This paper uses the findings of a pilot study of wall art in two Philadelphia neighborhoods to examine how community art is embedded in the lives of individuals, families, and communities. During the summer of 1994, three SIAP research assistants--Laura Amrofel, Gina Abrevaya Dyer, and Alison Wolk--hung out in the neighborhoods around two wall murals (one in South Philadelphia, one in West Philadelphia), talked to residents, and observed the way the spaces around the murals were used. They found that the impact of the murals on their neighborhoods was connected to the demography and ecology of the community, but not in a simple way, and in fact was more complex than current theories of art and society suggest. The authors concluded that the role of a wall mural could not be separated from its specific community context--a phenomenon they described as "embeddedness."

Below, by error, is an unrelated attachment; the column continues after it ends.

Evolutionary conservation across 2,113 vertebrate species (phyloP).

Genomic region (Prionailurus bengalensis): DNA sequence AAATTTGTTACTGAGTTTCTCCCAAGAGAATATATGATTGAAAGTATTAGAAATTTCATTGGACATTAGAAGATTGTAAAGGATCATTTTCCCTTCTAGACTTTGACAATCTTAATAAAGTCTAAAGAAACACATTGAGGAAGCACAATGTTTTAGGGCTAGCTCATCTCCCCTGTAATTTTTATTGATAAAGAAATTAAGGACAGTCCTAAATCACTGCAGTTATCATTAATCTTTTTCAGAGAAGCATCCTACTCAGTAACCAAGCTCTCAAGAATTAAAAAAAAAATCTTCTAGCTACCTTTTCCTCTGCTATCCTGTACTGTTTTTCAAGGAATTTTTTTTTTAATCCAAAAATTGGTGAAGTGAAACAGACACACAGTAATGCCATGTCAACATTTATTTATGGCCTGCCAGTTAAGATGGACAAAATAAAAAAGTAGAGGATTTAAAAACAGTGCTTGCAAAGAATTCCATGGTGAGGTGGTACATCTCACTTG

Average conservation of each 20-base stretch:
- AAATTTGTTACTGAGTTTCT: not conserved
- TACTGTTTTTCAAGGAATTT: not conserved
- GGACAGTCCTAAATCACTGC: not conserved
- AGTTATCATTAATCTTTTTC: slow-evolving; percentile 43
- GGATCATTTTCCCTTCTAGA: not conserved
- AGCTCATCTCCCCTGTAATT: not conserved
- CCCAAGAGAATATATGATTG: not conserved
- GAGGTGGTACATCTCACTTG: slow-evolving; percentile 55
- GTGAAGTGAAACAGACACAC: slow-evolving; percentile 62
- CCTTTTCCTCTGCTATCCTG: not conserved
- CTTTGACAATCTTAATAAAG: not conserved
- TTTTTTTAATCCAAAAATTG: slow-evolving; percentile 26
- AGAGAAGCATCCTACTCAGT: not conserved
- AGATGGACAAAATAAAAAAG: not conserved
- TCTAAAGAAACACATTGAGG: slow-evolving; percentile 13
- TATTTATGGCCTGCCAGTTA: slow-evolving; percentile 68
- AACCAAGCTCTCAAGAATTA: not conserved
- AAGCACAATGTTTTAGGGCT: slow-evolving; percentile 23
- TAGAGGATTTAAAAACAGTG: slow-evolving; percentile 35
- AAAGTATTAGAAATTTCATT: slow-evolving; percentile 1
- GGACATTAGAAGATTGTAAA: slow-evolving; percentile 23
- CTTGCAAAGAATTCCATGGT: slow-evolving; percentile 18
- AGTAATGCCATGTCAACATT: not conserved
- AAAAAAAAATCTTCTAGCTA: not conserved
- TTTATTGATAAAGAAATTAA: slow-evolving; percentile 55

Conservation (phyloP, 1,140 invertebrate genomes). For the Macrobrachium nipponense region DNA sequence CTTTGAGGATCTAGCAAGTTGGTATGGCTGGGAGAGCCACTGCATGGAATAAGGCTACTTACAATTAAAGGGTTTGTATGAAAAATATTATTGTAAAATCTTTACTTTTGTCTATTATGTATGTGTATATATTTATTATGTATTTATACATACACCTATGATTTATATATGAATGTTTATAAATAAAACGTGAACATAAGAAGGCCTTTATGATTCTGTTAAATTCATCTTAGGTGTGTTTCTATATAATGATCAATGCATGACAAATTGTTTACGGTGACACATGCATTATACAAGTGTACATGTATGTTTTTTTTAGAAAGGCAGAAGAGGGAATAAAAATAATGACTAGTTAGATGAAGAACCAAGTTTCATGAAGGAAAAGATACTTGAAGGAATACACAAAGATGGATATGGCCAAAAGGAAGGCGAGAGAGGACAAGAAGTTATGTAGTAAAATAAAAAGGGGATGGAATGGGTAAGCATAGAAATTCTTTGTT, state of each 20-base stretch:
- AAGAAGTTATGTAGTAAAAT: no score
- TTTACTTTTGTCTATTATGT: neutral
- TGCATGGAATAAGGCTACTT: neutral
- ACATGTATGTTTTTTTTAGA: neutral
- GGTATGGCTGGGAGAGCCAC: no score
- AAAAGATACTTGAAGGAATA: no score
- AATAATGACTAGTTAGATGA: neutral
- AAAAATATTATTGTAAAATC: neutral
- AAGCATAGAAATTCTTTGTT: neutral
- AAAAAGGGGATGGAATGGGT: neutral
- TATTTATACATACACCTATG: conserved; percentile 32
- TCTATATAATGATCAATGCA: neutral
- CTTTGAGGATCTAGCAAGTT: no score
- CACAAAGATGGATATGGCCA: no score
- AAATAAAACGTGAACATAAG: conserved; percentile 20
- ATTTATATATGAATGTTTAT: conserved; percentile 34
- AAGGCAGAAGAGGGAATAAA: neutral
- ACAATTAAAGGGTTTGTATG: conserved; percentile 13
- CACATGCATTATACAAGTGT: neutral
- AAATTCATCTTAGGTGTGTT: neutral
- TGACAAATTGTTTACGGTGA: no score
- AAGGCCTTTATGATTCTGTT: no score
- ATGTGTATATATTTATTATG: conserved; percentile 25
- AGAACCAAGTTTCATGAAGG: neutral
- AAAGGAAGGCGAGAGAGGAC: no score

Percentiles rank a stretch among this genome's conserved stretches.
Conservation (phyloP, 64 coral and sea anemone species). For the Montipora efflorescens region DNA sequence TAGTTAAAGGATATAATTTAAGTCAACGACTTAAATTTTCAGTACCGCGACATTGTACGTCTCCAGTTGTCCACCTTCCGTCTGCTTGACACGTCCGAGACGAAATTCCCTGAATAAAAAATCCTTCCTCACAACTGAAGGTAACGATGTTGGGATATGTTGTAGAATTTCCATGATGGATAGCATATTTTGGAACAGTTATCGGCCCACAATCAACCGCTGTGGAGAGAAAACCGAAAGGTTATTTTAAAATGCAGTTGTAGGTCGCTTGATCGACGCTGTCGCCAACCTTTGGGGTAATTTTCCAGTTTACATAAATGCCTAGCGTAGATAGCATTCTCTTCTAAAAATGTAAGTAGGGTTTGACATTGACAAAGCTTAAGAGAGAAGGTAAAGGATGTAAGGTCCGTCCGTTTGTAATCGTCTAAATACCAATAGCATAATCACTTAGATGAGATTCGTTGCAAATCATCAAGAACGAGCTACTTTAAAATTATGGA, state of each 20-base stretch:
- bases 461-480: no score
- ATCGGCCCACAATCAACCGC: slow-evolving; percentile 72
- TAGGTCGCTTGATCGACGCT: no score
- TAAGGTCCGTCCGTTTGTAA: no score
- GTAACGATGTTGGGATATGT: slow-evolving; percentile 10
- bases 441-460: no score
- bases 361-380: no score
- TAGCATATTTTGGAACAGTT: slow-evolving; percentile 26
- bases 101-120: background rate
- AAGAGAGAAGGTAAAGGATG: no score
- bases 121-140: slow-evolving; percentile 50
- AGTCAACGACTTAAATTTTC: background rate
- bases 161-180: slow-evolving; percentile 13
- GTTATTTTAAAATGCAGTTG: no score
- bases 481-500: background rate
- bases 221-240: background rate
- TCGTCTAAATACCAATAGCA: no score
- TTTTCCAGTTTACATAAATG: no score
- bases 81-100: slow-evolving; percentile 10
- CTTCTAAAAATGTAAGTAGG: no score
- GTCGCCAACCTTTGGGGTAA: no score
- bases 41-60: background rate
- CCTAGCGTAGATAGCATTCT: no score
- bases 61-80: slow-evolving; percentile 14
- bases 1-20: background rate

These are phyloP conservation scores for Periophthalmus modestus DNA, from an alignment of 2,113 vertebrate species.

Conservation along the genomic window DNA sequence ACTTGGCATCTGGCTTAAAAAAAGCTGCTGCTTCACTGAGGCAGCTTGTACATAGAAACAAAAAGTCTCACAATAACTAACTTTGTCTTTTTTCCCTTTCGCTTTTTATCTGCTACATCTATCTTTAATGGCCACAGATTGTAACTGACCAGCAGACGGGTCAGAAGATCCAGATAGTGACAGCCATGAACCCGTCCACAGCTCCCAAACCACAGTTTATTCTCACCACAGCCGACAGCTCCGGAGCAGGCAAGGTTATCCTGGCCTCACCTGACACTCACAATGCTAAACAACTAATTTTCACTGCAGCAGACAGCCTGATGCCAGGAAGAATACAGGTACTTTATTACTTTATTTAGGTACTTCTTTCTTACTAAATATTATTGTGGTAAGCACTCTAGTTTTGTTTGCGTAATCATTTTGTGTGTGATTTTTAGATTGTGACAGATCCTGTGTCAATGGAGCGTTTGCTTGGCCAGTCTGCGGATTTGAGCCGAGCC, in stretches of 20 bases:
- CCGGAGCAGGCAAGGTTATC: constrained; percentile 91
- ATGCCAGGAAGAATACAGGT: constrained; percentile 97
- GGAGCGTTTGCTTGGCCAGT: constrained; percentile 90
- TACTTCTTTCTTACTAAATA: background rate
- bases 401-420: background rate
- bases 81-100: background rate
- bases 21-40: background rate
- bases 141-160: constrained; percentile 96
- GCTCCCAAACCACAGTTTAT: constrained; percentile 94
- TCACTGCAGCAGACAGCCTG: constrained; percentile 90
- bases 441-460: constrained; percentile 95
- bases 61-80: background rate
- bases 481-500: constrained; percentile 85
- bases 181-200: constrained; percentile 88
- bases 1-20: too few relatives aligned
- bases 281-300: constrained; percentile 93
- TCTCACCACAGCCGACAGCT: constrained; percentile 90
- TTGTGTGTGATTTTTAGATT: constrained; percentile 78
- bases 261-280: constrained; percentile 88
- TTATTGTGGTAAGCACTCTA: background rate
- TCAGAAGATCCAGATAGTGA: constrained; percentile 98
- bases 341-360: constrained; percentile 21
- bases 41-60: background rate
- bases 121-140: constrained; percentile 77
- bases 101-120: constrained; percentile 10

Date Posted: 22 April 2017